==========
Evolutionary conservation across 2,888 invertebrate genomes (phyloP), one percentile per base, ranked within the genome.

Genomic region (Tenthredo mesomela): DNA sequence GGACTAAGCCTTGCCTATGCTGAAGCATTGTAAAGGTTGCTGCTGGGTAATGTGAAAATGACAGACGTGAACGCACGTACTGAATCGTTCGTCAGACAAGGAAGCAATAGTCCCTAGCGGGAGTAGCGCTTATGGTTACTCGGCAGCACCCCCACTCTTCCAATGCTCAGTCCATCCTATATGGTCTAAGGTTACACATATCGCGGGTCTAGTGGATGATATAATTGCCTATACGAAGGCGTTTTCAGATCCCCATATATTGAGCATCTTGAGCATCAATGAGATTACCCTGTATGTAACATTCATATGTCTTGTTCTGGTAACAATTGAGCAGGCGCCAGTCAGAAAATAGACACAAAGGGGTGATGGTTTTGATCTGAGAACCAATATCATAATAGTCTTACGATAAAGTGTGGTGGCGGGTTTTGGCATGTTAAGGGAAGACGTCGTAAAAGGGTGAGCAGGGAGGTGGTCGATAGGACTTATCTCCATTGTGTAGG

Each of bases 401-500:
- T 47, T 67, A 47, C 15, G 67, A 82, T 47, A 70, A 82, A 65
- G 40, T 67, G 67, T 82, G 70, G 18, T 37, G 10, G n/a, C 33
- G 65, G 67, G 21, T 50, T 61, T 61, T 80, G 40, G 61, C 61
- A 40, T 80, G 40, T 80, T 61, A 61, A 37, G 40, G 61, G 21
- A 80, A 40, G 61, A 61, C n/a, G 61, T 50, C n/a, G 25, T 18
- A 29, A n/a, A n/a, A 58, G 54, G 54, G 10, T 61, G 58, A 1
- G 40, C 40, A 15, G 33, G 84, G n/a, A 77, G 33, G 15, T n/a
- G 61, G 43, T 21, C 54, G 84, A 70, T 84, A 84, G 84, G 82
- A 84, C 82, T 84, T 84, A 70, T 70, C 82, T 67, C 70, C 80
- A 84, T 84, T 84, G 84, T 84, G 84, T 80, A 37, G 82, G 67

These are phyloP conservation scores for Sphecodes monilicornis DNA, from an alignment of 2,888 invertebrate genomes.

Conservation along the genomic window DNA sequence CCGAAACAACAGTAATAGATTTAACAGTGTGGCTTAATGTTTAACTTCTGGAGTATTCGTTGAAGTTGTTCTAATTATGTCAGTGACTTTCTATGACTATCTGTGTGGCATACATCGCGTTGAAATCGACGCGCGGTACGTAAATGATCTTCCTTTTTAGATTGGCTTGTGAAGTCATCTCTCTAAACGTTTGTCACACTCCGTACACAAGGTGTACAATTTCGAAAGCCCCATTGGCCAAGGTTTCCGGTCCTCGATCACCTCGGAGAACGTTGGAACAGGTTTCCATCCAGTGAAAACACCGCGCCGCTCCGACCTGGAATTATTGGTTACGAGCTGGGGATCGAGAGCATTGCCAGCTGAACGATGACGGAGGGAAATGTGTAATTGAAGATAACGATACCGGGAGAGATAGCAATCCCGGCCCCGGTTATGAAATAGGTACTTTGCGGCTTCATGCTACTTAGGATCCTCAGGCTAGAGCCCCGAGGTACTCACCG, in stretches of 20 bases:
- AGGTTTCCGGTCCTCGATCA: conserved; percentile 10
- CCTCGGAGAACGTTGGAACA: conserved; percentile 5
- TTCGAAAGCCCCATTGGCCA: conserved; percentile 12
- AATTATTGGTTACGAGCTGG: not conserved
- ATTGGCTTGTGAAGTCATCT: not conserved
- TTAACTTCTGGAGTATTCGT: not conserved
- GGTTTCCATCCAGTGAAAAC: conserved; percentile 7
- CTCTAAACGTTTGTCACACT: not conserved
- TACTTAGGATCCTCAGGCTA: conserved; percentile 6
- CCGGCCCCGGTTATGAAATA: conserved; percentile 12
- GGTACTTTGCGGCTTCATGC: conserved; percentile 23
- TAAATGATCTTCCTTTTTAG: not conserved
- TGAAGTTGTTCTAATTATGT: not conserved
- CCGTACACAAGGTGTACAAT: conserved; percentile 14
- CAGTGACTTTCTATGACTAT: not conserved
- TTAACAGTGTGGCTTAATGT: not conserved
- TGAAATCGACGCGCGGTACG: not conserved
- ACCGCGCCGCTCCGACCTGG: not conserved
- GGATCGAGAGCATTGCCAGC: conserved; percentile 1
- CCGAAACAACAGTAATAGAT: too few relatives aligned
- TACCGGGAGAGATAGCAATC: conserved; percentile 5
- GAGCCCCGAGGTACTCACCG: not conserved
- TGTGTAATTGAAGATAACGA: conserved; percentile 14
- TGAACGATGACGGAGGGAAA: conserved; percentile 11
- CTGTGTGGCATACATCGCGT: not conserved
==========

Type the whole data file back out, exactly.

Evolutionary conservation across 2,888 invertebrate genomes (phyloP), one percentile per base, ranked within the genome.

Genomic region (Tenthredo mesomela): DNA sequence GGACTAAGCCTTGCCTATGCTGAAGCATTGTAAAGGTTGCTGCTGGGTAATGTGAAAATGACAGACGTGAACGCACGTACTGAATCGTTCGTCAGACAAGGAAGCAATAGTCCCTAGCGGGAGTAGCGCTTATGGTTACTCGGCAGCACCCCCACTCTTCCAATGCTCAGTCCATCCTATATGGTCTAAGGTTACACATATCGCGGGTCTAGTGGATGATATAATTGCCTATACGAAGGCGTTTTCAGATCCCCATATATTGAGCATCTTGAGCATCAATGAGATTACCCTGTATGTAACATTCATATGTCTTGTTCTGGTAACAATTGAGCAGGCGCCAGTCAGAAAATAGACACAAAGGGGTGATGGTTTTGATCTGAGAACCAATATCATAATAGTCTTACGATAAAGTGTGGTGGCGGGTTTTGGCATGTTAAGGGAAGACGTCGTAAAAGGGTGAGCAGGGAGGTGGTCGATAGGACTTATCTCCATTGTGTAGG

Each of bases 401-500:
- T 47, T 67, A 47, C 15, G 67, A 82, T 47, A 70, A 82, A 65
- G 40, T 67, G 67, T 82, G 70, G 18, T 37, G 10, G n/a, C 33
- G 65, G 67, G 21, T 50, T 61, T 61, T 80, G 40, G 61, C 61
- A 40, T 80, G 40, T 80, T 61, A 61, A 37, G 40, G 61, G 21
- A 80, A 40, G 61, A 61, C n/a, G 61, T 50, C n/a, G 25, T 18
- A 29, A n/a, A n/a, A 58, G 54, G 54, G 10, T 61, G 58, A 1
- G 40, C 40, A 15, G 33, G 84, G n/a, A 77, G 33, G 15, T n/a
- G 61, G 43, T 21, C 54, G 84, A 70, T 84, A 84, G 84, G 82
- A 84, C 82, T 84, T 84, A 70, T 70, C 82, T 67, C 70, C 80
- A 84, T 84, T 84, G 84, T 84, G 84, T 80, A 37, G 82, G 67

These are phyloP conservation scores for Sphecodes monilicornis DNA, from an alignment of 2,888 invertebrate genomes.

Conservation along the genomic window DNA sequence CCGAAACAACAGTAATAGATTTAACAGTGTGGCTTAATGTTTAACTTCTGGAGTATTCGTTGAAGTTGTTCTAATTATGTCAGTGACTTTCTATGACTATCTGTGTGGCATACATCGCGTTGAAATCGACGCGCGGTACGTAAATGATCTTCCTTTTTAGATTGGCTTGTGAAGTCATCTCTCTAAACGTTTGTCACACTCCGTACACAAGGTGTACAATTTCGAAAGCCCCATTGGCCAAGGTTTCCGGTCCTCGATCACCTCGGAGAACGTTGGAACAGGTTTCCATCCAGTGAAAACACCGCGCCGCTCCGACCTGGAATTATTGGTTACGAGCTGGGGATCGAGAGCATTGCCAGCTGAACGATGACGGAGGGAAATGTGTAATTGAAGATAACGATACCGGGAGAGATAGCAATCCCGGCCCCGGTTATGAAATAGGTACTTTGCGGCTTCATGCTACTTAGGATCCTCAGGCTAGAGCCCCGAGGTACTCACCG, in stretches of 20 bases:
- AGGTTTCCGGTCCTCGATCA: conserved; percentile 10
- CCTCGGAGAACGTTGGAACA: conserved; percentile 5
- TTCGAAAGCCCCATTGGCCA: conserved; percentile 12
- AATTATTGGTTACGAGCTGG: not conserved
- ATTGGCTTGTGAAGTCATCT: not conserved
- TTAACTTCTGGAGTATTCGT: not conserved
- GGTTTCCATCCAGTGAAAAC: conserved; percentile 7
- CTCTAAACGTTTGTCACACT: not conserved
- TACTTAGGATCCTCAGGCTA: conserved; percentile 6
- CCGGCCCCGGTTATGAAATA: conserved; percentile 12
- GGTACTTTGCGGCTTCATGC: conserved; percentile 23
- TAAATGATCTTCCTTTTTAG: not conserved
- TGAAGTTGTTCTAATTATGT: not conserved
- CCGTACACAAGGTGTACAAT: conserved; percentile 14
- CAGTGACTTTCTATGACTAT: not conserved
- TTAACAGTGTGGCTTAATGT: not conserved
- TGAAATCGACGCGCGGTACG: not conserved
- ACCGCGCCGCTCCGACCTGG: not conserved
- GGATCGAGAGCATTGCCAGC: conserved; percentile 1
- CCGAAACAACAGTAATAGAT: too few relatives aligned
- TACCGGGAGAGATAGCAATC: conserved; percentile 5
- GAGCCCCGAGGTACTCACCG: not conserved
- TGTGTAATTGAAGATAACGA: conserved; percentile 14
- TGAACGATGACGGAGGGAAA: conserved; percentile 11
- CTGTGTGGCATACATCGCGT: not conserved